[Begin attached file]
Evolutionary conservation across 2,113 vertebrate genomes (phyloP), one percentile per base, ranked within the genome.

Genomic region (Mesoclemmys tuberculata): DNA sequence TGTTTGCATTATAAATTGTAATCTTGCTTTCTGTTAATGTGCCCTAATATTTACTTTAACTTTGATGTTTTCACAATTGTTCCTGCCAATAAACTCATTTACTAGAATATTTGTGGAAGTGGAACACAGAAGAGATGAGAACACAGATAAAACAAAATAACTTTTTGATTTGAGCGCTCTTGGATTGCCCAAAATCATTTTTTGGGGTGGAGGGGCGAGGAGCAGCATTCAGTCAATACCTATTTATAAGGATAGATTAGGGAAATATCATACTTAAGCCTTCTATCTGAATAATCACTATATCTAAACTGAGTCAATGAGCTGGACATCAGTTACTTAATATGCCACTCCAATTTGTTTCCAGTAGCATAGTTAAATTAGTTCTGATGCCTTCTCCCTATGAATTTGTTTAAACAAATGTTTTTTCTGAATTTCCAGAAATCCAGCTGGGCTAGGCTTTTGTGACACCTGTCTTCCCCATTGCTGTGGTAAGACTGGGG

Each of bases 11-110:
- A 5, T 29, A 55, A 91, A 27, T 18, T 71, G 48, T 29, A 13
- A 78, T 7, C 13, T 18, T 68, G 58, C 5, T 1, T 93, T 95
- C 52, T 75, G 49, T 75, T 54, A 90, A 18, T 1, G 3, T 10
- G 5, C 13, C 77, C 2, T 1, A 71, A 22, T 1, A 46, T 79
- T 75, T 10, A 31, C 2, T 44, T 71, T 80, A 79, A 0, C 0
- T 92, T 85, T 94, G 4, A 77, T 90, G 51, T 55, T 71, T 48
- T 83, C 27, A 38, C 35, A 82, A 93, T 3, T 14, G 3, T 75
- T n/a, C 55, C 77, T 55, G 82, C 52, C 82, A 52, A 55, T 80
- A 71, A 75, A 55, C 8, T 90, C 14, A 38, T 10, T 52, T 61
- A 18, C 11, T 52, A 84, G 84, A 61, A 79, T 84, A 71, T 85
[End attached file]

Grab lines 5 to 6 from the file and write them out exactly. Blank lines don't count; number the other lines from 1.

- A 78, T 7, C 13, T 18, T 68, G 58, C 5, T 1, T 93, T 95
- C 52, T 75, G 49, T 75, T 54, A 90, A 18, T 1, G 3, T 10